More than one million deaths have been reported globally since the onset of COVID-19, a number that continues to increase while scientists race to find a cure. As a vaccine continues to be developed, one shark advocacy group has raised concerns over the use of the ingredient squalene.
Harvested from the liver of sharks, squalene is a common ingredient used in vaccines and is being incorporated as a component in some COVID-19 vaccines already in pre-clinical trials. If a vaccine incorporating shark squalene is selected, it could result in the killing of an estimated half a million sharks.
Squalene is a natural compound found in most plants and animals but is often obtained for commercial purposes from shark liver oil. Used to help regulate a shark’s buoyancy, squalene exists in high quantities in the livers of deep-sea sharks and can be easily extracted. Valued in the cosmetic industry for its high moisturizing properties, squalene is frequently incorporated into products such as sunscreen, deodorants, and anti-aging creams. However, it also acts as an adjuvant in vaccines.
An adjuvant is a substance that enhances the effectiveness of antigens in vaccines, acting as a booster to make antigens stronger. Shark-based adjuvants are already used in some current flu vaccines, so this is not the first time squalene has been used as a vaccine ingredient. The fear, however, is that if a vaccine incorporating shark squalene is selected, the amount needed to create enough vaccines to be viable on a global scale would require the killing of hundreds of thousands of sharks.
“It’s not so much the current use, but the future development of where this can go,” says Stefanie Brendl, founder and executive director of Shark Allies. “There are many reasons why sharks are endangered that are much bigger than this, but having an additional threat that can become another demand for shark products is just something we want to get ahead of.”
Advocating for the protection of sharks, Shark Allies is a non-profit organization that is focused on shark advocacy, protection, and the conservation of sharks. The group has raised concerns over the possible use of shark squalene in a COVID-19 vaccine.
“It’s the potential of what this could turn into,” says Brendl. “It could be like the flu shot where we need it every year. We also don’t know whether one vaccine will be good for everyone. There may need to be different types and we don’t know how everyone will respond.”
An estimated 100 million sharks are killed each year by humans for reasons such as overfishing, fins and trophy catches. Based on human population sizes and previously measured quantities of squalene in adjuvants, Shark Allies is able to estimate the number of sharks that would be needed to fulfill the demands of a global vaccine. They have stated that approximately 3,000 sharks need to be killed to produce one ton of squalene, and estimate that 500,000 sharks could be killed if a vaccine incorporating shark squalene is selected.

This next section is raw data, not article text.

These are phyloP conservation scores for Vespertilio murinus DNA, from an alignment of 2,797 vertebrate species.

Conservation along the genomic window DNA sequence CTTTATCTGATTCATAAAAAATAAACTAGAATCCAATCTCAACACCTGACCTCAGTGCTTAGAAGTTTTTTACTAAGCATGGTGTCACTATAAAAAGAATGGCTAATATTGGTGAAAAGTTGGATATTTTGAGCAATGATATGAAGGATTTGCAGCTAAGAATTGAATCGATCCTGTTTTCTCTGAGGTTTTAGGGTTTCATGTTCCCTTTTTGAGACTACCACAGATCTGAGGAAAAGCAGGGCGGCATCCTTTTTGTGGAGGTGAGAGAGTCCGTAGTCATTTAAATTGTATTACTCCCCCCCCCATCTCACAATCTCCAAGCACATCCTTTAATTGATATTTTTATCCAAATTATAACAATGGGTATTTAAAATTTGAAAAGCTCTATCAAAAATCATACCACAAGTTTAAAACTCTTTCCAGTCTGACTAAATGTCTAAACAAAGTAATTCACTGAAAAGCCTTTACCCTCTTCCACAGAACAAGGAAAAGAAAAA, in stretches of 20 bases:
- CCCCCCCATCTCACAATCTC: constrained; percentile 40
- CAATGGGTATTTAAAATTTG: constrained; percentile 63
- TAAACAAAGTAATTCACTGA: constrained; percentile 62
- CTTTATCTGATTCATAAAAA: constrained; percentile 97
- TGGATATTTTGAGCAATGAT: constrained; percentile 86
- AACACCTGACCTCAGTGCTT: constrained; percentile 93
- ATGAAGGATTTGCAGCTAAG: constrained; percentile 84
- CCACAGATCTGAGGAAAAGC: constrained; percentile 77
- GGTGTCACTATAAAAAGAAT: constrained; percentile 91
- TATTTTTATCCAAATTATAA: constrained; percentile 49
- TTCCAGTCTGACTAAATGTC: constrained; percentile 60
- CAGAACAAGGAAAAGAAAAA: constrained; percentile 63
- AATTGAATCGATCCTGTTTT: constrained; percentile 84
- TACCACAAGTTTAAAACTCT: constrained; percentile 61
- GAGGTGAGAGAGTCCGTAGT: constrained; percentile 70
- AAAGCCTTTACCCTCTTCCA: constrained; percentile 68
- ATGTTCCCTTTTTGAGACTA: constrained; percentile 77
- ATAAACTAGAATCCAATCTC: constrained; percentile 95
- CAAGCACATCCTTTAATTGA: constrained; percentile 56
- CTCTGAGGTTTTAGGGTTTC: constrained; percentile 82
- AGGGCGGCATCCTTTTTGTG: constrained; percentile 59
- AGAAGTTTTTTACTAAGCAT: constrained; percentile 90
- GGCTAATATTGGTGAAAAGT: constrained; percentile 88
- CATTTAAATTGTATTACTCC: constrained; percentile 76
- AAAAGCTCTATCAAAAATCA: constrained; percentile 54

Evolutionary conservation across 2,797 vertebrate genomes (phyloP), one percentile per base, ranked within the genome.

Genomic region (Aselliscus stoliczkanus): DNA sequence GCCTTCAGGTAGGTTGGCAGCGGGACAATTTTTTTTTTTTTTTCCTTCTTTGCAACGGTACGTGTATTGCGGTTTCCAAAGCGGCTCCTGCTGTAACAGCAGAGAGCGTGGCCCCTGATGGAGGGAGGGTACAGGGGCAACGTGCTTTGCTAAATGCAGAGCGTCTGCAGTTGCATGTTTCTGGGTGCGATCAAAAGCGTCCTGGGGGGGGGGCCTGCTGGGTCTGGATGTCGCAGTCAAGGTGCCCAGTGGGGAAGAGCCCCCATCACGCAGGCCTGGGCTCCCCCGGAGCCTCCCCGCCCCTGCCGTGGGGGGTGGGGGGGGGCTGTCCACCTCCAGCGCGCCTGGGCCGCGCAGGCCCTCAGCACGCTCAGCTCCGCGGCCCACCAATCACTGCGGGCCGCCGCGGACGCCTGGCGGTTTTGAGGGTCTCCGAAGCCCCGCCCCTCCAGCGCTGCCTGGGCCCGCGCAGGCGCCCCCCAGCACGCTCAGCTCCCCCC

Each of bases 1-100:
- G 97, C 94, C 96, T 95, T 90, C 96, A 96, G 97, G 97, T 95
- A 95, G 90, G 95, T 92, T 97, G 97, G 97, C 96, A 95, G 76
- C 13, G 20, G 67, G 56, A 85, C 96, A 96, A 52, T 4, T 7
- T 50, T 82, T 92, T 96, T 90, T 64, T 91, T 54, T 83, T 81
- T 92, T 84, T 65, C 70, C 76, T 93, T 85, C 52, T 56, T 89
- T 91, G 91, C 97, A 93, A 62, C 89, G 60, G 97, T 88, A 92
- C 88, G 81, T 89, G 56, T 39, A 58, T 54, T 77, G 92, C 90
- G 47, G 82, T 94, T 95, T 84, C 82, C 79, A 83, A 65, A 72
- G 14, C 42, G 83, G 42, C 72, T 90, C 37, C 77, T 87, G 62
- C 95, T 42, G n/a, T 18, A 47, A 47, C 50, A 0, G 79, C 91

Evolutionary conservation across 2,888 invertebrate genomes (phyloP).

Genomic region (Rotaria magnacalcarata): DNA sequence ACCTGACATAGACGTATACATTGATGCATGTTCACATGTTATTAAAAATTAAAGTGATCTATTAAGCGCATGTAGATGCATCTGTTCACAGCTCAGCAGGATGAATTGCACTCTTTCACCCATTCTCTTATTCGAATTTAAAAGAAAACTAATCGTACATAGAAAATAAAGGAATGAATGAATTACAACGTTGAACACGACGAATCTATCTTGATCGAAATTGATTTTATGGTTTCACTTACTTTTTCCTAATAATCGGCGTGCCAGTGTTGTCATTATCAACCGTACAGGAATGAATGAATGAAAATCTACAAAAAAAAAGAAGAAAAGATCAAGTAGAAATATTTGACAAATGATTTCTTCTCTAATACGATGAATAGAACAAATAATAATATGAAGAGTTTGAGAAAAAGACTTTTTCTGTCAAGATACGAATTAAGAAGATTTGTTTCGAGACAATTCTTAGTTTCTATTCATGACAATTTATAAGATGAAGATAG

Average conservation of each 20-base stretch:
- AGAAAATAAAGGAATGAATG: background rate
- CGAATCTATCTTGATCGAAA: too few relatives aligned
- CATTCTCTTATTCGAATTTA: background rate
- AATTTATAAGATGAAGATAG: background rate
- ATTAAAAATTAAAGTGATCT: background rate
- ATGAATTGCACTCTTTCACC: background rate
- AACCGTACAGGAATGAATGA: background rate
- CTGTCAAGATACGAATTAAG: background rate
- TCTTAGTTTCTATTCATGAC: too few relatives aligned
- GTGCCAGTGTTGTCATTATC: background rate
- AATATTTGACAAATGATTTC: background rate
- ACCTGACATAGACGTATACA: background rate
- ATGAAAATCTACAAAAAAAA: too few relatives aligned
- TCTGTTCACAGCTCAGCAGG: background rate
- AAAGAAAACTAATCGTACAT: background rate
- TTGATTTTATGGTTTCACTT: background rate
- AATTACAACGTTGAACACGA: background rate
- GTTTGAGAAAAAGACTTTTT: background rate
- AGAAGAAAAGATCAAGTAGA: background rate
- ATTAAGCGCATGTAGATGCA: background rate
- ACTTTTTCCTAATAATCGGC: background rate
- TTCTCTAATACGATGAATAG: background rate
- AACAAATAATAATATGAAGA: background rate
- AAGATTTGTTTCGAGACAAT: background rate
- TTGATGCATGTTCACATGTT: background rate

“In the scheme of things, 500,000 isn’t even that much because we are already taking millions of sharks every year, but this is global. We are talking [about] billions of people,” says Brendl.
In many cases, Brendl says that shark oil is being extracted from sharks that have been killed for other reasons such as meat or fins. She says that some people make the argument that oil is just a byproduct.
“It’s a little bit like saying elephants are already being killed for ivory, so why don’t we also sell their gall bladders? Nobody would put up with that. Nobody would think that is a good idea. But for sharks, for some reason it is.”
Shark squalene can only come from dead sharks, and farming sharks is very difficult. As top predators, Brendl says that sharks are extremely hard to keep in captivity and take years to mature, so to harvest shark liver oil, the shark must be taken from the wild.
As of October 2, the World Health Organization says that there were 193 COVID-19 candidate vaccines in clinical and pre-clinical trials. Of these vaccines, Shark Allies says that at least five use adjuvants that are shark squalene based. The group is not asking companies to slow down the process of developing a vaccine, but instead, use alternative sources such as plant-based squalene.
“The crazy thing is, there are alternatives,” says Brendl. “If this was the only thing that could help us cure COVID, we wouldn’t say a peep.”
An example of a plant-based alternative is sugar cane. Brendl says that this squalene is not only stronger and purer but could also eventually be cheaper. As of right now, however, this is not the case.
According to Shark Allies, plant-based squalene is approximately 30 per cent more expensive than shark squalene, partly because it is more difficult to extract. Brendl says that another reason companies may use shark-based squalene is because it doesn’t need to be farmed since the sharks are taken straight from the wild.
“Nobody really pays for a shark, anyone can take a shark,” she says.
As well, additional testing would be required for the use of plant-based squalene because it has not typically been used.
“That’s really the only holdup,” says Brendl. “There would need to be more testing and right now it’s cheaper to use sharks, but I don’t think that’s a good enough excuse.”
A petition has been launched by Shark Allies asking companies to use alternative sources of squalene in a COVID-19 vaccine. As of October 15, the petition has received more than 80,000 signatures.
“We understand the difficulty and [we know] change is hard, but our call to action is that both the vaccines and cosmetic companies start to think about switching,” says Brendl. “Sharks are not an unlimited resource, nobody is growing them in farms, they are not replenishable. Let’s do something before we run out completely.”